Sigiriya is not just a rock, it is not clear where it came from on a flat plain. It is a stone reminder of what happens to those who forget about karma - the universal law of cause and effect.
In the V century. BC e. Kasapa, the illegitimate son of the then king of Datusena, afraid that power would not go to him, but to his brother, threw his own father off the cliff.
Having become king, he realized that more than anything in the world he was afraid of revenge from his younger brother, relatives and everyone who surrounded the murdered monarch. Then Kasapa decided to build a citadel palace in the most inaccessible place, on the Sigiriya rock. At an altitude of 370 m, pools, fountains, galleries with frescoes depicting beautiful women appeared (some of the frescoes can be seen today). The most stunning was the entrance to the palace - through the mouth of the incredible size of a lion, carved out of stone (now only giant paws are left of that lion). One could get to the palace by rope ladders, which were lifted up at sunset. After 18 years of this luxurious life, Kasapa committed suicide. And hermit monks settled in his palace for many years.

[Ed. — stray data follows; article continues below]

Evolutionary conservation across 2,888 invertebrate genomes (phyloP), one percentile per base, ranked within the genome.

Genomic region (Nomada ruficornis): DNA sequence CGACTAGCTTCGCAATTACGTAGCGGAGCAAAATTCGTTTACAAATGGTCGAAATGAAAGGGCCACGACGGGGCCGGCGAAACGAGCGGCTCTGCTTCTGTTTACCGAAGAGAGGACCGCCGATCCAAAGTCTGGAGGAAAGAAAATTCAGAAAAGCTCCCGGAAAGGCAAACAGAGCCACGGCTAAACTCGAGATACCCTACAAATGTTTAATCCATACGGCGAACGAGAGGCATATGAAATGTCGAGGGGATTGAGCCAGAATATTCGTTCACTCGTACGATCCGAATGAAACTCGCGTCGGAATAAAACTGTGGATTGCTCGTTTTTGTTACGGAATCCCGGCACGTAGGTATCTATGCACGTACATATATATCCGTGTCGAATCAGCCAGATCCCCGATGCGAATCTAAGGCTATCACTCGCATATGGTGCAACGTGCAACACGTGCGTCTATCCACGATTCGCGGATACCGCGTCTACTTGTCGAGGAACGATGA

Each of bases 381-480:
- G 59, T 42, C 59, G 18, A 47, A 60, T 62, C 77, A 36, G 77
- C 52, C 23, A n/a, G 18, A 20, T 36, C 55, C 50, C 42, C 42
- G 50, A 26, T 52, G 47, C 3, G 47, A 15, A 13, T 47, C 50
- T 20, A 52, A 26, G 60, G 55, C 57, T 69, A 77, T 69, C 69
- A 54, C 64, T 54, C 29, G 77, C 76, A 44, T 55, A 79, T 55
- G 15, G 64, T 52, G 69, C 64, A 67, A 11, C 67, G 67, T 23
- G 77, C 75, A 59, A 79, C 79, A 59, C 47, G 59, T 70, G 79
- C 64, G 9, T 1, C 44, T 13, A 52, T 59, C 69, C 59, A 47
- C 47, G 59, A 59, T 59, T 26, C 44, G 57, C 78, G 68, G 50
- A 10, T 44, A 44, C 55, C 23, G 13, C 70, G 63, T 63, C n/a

Now on Sigiriya you can climb a spiral staircase that encircles the rock. If you manage to get rid of beggars (in Sri Lanka they are the most intrusive and inventive, for example, when going uphill they push from behind and ask for money), then you can think about the inevitable punishment of any evil.